Current Series: Amyloidosis

John L. Berk, MD: That sort of leads into the next topic here, which is the diagnostic work-up for these patients and the importance and considerations of alternative diagnoses. Jim, are there particular ways we should be going about the diagnosis in an effort to minimize the number of cases that are delayed in diagnosis or misdiagnosed?

P. James B. Dyck, MD: I’m sitting at it from a perspective of a person in a peripheral nerve clinic. Everybody I’m seeing is pretty much coming in with peripheral neuropathy. So my work-up will probably be more intensive and extensive than many people’s. But I would do nerve conductions, an EMG [electromyogram]. Most amyloidosis is going to be an axonal neuropathy. There will be exceptions. Will there be more demyelinating? That will be helpful.

Most of them are length-dependent. I like to do an autonomic reflex screen test showing autonomic involvement. Most people won’t have that at their disposal, but it’s a very good way of showing certain manifestations that would be typical of amyloid neuropathy. I like to do quantitative sensory testing. It shows small fiber involvement, unmyelinated fiber involvement, large fiber involvement. These are all very useful things. I like to do an abdominal fat pad biopsy. And I like to do the genetic testing. I’m also looking for other types of neuropathy. I’m not just keying in on amyloid, I’m trying to find out the cause of their neuropathy in general.

There are neuropathies that can mimic amyloidosis. Diabetes can be a mimic of amyloidosis. As we’ve mentioned, CIDP [chronic inflammatory demyelinating polyradiculoneuropathy] can mimic amyloidosis, and many other neuropathies, early on, can look like amyloidosis. I sort of made this point earlier, but it really has been striking to me that early on in amyloidosis it looks a lot like the idiopathic sensory motor axonal neuropathies that we can see from a myriad of different causes.

John L. Berk, MD: Michael, EMGs. Exactly what nerve fibers are we testing, and is it possible that you can have a normal battery of EMG results when there is early, familial TTR [transthyretin] amyloidosis?

Michael J. Polydefkis, MD: EMG nerve conduction tests, large myelinated sensory, and motor fibers. So the classic distal length-dependent neuropathy. It’s very common for all neuropathies, and also very common for hATTR [hereditary transthyretin amyloidosis]. In addition, there are other types of fibers that can’t be captured with nerve conduction testing. And those are the small unmyelinated nerve fibers. Patients with involvement of those fibers often present with pain, burning, dysesthesias in their feet, and that’s a hallmark of small fiber neuropathy. That can be diagnosed by skin biopsy, quantitative sensory testing, or other techniques. But those are the 2 main ones. At Johns Hopkins [University], we tend to use skin biopsy with intraepidermal nerve fiber density. That can have the advantage in that you could also detect amyloid in the skin. So you have the potential to test 2 things.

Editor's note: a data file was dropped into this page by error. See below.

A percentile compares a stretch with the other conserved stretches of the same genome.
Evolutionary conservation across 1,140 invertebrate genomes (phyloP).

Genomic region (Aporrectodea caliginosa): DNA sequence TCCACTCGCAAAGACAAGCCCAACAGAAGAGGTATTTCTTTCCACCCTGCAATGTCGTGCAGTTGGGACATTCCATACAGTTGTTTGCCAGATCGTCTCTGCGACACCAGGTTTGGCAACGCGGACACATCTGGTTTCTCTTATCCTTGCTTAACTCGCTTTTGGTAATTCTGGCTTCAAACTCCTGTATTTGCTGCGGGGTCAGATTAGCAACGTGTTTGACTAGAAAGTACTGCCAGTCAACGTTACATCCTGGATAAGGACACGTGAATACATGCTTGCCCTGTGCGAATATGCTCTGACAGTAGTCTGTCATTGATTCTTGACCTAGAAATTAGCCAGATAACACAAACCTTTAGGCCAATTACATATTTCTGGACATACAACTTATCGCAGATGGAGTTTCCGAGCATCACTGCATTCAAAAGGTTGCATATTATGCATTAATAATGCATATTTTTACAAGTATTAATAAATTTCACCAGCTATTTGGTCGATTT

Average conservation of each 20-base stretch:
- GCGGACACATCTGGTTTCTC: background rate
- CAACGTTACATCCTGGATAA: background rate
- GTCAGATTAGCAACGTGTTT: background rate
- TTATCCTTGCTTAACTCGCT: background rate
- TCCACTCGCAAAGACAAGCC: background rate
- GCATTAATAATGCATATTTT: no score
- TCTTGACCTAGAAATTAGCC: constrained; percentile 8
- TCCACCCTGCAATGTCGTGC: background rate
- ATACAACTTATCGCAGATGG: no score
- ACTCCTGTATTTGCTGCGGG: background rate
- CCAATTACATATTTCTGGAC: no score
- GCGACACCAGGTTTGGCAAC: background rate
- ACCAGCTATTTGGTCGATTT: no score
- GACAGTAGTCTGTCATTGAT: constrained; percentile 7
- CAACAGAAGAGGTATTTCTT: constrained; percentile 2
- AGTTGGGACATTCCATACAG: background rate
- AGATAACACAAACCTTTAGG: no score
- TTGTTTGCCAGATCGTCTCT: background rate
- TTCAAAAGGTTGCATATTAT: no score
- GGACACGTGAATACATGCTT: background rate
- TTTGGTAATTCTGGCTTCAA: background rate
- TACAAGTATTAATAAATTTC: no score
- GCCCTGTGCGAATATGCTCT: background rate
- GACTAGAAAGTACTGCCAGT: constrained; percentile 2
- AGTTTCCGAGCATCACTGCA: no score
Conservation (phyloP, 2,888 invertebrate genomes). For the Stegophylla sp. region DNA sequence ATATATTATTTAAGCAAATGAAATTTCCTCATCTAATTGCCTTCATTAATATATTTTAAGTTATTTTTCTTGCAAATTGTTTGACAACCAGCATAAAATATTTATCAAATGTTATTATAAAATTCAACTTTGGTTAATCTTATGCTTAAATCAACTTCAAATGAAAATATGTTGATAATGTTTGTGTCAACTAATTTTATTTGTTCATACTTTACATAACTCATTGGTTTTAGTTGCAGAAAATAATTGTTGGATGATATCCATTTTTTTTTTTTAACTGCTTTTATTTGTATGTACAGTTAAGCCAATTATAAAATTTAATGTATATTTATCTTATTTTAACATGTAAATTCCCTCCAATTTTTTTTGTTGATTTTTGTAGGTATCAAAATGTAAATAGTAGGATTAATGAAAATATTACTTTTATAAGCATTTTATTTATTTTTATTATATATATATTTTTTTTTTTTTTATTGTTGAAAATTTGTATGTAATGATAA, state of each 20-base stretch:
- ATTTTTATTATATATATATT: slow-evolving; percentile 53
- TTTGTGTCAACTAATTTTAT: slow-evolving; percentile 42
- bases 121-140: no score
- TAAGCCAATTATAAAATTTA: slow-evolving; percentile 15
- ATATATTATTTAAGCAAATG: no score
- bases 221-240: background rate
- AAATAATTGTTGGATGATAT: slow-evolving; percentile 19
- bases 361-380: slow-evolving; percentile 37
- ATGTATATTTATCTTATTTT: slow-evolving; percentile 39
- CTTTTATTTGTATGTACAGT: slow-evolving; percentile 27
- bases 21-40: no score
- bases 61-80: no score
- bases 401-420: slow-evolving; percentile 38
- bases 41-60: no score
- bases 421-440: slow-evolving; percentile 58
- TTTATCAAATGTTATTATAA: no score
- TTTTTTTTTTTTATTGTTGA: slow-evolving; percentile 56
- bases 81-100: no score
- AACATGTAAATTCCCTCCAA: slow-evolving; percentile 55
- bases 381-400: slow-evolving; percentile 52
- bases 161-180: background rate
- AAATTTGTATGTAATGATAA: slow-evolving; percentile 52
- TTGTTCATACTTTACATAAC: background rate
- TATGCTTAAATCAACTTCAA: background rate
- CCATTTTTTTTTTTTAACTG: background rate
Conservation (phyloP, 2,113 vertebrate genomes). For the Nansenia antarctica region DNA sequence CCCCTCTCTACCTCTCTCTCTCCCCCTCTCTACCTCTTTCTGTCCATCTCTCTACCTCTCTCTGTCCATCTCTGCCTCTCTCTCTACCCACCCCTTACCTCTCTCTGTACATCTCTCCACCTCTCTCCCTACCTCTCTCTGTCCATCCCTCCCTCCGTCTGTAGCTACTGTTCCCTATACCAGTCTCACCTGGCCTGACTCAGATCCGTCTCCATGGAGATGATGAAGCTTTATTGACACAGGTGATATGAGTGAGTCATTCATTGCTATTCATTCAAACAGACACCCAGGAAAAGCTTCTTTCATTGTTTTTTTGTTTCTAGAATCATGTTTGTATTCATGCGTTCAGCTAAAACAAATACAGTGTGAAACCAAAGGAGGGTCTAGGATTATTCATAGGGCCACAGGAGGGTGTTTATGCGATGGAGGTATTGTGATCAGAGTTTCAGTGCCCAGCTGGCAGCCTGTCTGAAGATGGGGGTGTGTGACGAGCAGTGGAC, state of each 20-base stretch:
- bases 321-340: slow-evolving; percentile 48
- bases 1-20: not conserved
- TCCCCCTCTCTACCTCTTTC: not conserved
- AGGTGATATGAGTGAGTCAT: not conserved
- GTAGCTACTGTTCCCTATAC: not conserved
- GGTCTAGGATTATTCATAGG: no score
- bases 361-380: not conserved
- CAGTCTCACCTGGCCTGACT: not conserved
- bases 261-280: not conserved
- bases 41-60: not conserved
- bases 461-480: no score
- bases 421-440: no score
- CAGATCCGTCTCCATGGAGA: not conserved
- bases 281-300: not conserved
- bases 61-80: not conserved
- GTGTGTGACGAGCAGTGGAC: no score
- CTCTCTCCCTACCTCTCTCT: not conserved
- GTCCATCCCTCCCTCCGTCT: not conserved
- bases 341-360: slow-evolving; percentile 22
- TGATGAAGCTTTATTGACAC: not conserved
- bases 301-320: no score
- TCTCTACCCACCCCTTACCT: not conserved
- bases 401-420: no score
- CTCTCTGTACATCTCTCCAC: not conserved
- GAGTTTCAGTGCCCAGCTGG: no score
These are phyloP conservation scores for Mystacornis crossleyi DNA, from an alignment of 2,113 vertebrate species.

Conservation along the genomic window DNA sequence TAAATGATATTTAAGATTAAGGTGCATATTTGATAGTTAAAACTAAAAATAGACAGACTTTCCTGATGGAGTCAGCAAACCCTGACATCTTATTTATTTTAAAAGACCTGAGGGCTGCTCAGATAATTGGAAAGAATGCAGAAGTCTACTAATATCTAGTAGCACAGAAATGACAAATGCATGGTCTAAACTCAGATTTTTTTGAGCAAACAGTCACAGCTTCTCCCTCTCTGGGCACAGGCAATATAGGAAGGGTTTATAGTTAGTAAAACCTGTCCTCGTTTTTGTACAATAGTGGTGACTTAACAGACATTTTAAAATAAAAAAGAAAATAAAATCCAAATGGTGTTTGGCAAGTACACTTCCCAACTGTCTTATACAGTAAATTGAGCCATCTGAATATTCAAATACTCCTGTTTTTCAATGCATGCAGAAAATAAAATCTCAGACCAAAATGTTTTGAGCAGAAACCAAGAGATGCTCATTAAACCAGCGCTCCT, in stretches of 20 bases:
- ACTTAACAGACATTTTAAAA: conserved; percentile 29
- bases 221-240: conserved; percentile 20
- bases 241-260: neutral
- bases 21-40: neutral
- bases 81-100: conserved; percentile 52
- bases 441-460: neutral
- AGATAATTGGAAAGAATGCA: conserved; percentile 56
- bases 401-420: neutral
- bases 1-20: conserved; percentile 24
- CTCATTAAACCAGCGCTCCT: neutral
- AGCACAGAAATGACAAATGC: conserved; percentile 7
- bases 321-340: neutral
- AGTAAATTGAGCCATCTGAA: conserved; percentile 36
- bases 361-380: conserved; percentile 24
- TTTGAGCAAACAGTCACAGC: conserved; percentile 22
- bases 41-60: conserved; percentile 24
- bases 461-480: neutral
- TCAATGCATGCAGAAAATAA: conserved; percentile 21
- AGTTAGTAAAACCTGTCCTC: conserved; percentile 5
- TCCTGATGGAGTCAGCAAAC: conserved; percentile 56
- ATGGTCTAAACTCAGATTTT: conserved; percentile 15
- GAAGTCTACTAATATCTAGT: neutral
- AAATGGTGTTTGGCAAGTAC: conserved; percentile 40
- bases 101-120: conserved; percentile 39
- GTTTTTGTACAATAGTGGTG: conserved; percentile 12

John L. Berk, MD: So if a neurologist based in the community is interested in doing skin punch biopsies, how would they get those properly assessed? And then parenthetically, what is the sensitivity of these biopsies for amyloid in proven cases?

Michael J. Polydefkis, MD: There are a number of laboratories that now offer this as a diagnostic test. So I think it’s easy to perform in the community. In terms of the sensitivity of the hit rate that would detect the amyloid, it’s very much dependent on the patient population. So if you have symptomatic patients with hATTR, upwards of 80% of skin biopsies will be positive for amyloid. So in my experience, it’s better than a fat pad biopsy.

Of course, if you look at asymptomatic patients and how you define asymptomatic, the hit rate’s lower. In a group of patients in their early 50s with some symptoms, maybe some tingling but not overt neuropathy, we saw a 20% positivity rate.

John L. Berk, MD: Well, 80% sensitivity is pretty earth shattering, from my standpoint. At Boston University, with extensive experience with the abdominal fat pad aspirates, we get 85% sensitivity in AL [amyloid light chain] cases. But in terms of the TTR cases, the familial ones, it’s about 50% sensitivity and that drops to about 25% in the wild-type TTR cases. So if you have punch biopsy sensitivities of 80%, that really is phenomenal and quite aggressive.

P. James B. Dyck, MD: Is that 2 sites, Michael, or 3 sites?

Michael J. Polydefkis, MD: We typically do 3 biopsies, but the distal length is at the highest yield. And I’m speaking to hereditary disease, so wild-type is much lower.

John L. Berk, MD: Yes. So Jim, what’s your experience with sural nerve biopsies or other nerves that are clearly involved by the neuropathy? Because you would anticipate, naively perhaps, that the sensitivity would be quite high for amyloid deposit detection?

P. James B. Dyck, MD: I think that’s exactly right, and it’s a similar experience to Michael’s. When you have a symptomatic person with neuropathy that you can show on electrophysiological testing and on examination, the success rate is 80%-plus on nerve biopsy. When you have somebody who has a positive genetic test and has anxiety and tingling in their feet, and they’re very worried that they might have it, it’s often very low. It’s often more in the 20% sort of thing. So I’m not very keen on doing a nerve biopsy on somebody who I can’t show has a definite neuropathy.